"According to the [Kenwood] survey, there are £240m worth of unused herbs and spices languishing in this country’s (UK) kitchens. And 13% of us confess to owning jars of spices more than four years out of date."
James Ramsden - the Guardian
A week or so ago I used up the last bit of five spice powder from a jar in my pantry. I actually don't like to think about how old it was - possibly decades. They say that you shouldn't keep spices for very long - months to a year is what you usually see, but I have to say that my five spice powder still had its distinctive smell. In an article in The Guardian James Ramsden gives three reasons for having old jars of spices in your cupboard, and I think I fit into all three of them.
Firstly - what he calls the Ottolenghi effect. You see some exotic recipe, or buy a beautiful new cookbook, get inspired to make one of the recipes which includes at least one exotic spice, go and buy it or them, make the dish, put the spice in your cupboard and forget about it. Yes I've done that. And the worst thing about this is that if you transfer your spice to your fancy spice jars, and forget to label them, then you forget what they are as well. Off the top of my head, I think I have, ajowan seeds, cassia bark and chilli flakes that fall into this category. Now the chilli flakes would have got used, but since David has declared his hatred of chilli I no longer know what to do with them. The dried chillies too.
Secondly there is inefficient shopping. I'm guilty of that too. You think you're out of something so you buy some more, only to find that, in fact, you already have at least one new packet waiting to be opened. I have a box on the top shelf of my pantry full of 'reserve' packets and jars of various spices - some of which I am unlikely to use in the near term - like sumac, which I do use, but not very often. I think I have two 'reserve' packets of this, one of them quite large.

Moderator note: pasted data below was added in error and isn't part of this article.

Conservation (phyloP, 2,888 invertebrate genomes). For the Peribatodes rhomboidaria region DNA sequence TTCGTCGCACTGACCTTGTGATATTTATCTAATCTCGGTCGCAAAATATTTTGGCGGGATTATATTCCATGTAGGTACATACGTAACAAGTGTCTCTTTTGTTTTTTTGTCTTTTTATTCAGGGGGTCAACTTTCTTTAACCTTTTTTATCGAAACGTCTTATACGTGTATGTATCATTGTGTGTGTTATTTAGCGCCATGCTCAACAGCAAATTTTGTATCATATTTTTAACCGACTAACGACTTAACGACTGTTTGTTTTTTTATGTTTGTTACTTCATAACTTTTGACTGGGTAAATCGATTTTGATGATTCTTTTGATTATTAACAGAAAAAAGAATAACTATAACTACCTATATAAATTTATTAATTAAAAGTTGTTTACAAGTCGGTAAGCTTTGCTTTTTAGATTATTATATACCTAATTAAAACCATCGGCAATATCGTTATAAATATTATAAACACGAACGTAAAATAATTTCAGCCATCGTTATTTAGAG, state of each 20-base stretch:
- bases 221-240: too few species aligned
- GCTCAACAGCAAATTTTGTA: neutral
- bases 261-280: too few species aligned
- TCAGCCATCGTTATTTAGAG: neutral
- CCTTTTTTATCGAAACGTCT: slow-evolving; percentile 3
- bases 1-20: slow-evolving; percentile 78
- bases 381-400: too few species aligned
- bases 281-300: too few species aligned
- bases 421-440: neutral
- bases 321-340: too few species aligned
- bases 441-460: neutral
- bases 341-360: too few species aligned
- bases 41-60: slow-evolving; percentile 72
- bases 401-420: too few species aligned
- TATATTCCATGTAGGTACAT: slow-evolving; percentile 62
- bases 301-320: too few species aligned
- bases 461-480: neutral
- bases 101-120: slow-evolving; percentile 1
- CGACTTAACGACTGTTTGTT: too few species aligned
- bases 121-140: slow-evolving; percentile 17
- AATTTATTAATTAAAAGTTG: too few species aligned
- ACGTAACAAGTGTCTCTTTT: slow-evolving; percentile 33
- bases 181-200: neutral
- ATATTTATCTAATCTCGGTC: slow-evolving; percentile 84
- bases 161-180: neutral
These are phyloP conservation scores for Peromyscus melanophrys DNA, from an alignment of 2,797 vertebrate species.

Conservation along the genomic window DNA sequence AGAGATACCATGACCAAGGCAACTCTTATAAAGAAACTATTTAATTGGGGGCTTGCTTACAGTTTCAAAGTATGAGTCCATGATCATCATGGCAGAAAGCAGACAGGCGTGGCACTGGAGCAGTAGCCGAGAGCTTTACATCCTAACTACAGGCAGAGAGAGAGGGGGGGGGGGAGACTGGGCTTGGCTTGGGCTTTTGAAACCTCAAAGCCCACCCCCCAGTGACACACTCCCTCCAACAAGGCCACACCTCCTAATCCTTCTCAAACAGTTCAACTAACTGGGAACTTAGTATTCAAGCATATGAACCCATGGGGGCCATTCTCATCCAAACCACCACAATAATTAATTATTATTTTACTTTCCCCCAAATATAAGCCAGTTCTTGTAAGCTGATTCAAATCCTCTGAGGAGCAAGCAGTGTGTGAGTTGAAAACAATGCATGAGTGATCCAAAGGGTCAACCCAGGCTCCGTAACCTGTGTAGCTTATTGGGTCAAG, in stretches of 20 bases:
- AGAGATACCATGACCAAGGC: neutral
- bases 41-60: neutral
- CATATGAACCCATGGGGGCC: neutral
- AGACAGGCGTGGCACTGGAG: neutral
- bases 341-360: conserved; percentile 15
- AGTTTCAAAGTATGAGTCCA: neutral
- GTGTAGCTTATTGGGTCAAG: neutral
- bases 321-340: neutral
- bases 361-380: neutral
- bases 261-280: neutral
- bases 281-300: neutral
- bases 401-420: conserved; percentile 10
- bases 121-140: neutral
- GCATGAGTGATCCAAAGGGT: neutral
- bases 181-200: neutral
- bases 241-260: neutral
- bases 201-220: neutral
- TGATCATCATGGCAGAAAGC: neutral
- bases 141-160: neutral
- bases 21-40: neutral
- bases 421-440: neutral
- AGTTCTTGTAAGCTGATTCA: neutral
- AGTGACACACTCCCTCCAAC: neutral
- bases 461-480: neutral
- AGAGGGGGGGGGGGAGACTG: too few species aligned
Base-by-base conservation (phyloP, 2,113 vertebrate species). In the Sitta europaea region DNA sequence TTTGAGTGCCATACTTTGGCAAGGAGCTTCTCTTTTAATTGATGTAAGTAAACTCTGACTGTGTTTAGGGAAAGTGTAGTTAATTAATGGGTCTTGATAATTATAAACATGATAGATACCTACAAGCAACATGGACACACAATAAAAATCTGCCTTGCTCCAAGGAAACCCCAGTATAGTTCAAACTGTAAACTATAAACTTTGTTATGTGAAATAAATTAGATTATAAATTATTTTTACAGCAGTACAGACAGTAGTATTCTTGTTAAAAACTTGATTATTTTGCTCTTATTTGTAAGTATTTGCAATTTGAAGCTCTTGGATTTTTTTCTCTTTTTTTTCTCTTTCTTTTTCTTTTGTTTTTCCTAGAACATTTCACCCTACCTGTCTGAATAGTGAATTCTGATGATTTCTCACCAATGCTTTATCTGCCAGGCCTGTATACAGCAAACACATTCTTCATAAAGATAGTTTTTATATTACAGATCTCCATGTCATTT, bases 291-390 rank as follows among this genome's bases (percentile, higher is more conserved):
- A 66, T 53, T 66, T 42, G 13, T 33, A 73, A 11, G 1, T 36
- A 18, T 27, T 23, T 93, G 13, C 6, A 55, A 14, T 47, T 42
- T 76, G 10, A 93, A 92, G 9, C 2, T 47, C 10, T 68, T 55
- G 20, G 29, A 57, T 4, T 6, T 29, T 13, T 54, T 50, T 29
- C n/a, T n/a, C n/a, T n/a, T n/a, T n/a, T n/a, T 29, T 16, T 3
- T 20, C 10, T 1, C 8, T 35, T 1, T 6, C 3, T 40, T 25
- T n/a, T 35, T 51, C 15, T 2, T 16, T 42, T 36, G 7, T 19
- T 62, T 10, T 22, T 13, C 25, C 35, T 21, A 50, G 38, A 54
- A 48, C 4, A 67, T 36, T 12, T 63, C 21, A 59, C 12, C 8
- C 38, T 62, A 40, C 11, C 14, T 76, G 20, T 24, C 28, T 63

And lastly there is lack of imagination. Guilty of that too.
“We’re all too quick to pigeonhole and categorise. Take garam masala – we associate it with Indian food, yet it’s a great all purpose mix that’s delicious in many contexts beyond sprinkling it in our curries. I add it to oatmeal cookies, chuck a pinch in soda bread, add a touch to zesty vinaigrettes, and incorporate it into Cafe de Paris-style butters. The applications are limitless, it’s only our imagination that limits its use.” Arun Kapil
I occasionally inspect my jars, but I can never bring myself to throw things out. I wonder what on earth I can do with these exotic things, but generally do not investigate. Actually I found that that cassia bark - which is decades old as well - is also called Chinese cinnamon and is used in making five spice powder, so maybe it's time has come. It's moment of truth has arrived anyway. If it smells of nothing I shall throw it out and use ordinary cinnamon.
But before I get on to five spice powder itself I will just mention this last somewhat innovative idea from a person (I can't tell whether male or female from the name) called Dhruv Baker and a winner of the British MasterChef.
"The best way of using them up is to blend them. It takes no time to make up a delicious spice paste which you can freeze in ice cube trays. You’ve then got a fantastic base for a curry ready to go. Or you can make a compound butter that also freezes well”. Dhruv Baker - The Guardian
I mean that's brave isn't it? Would you need to know more than I do about what goes with what, or can you just throw things into a mix with happy abandon? It's worth a thought - though probably not to the extent of freezing. Seems to me that's another recipe for forgetting stuff at the back of a cupboard - in this case the freezer.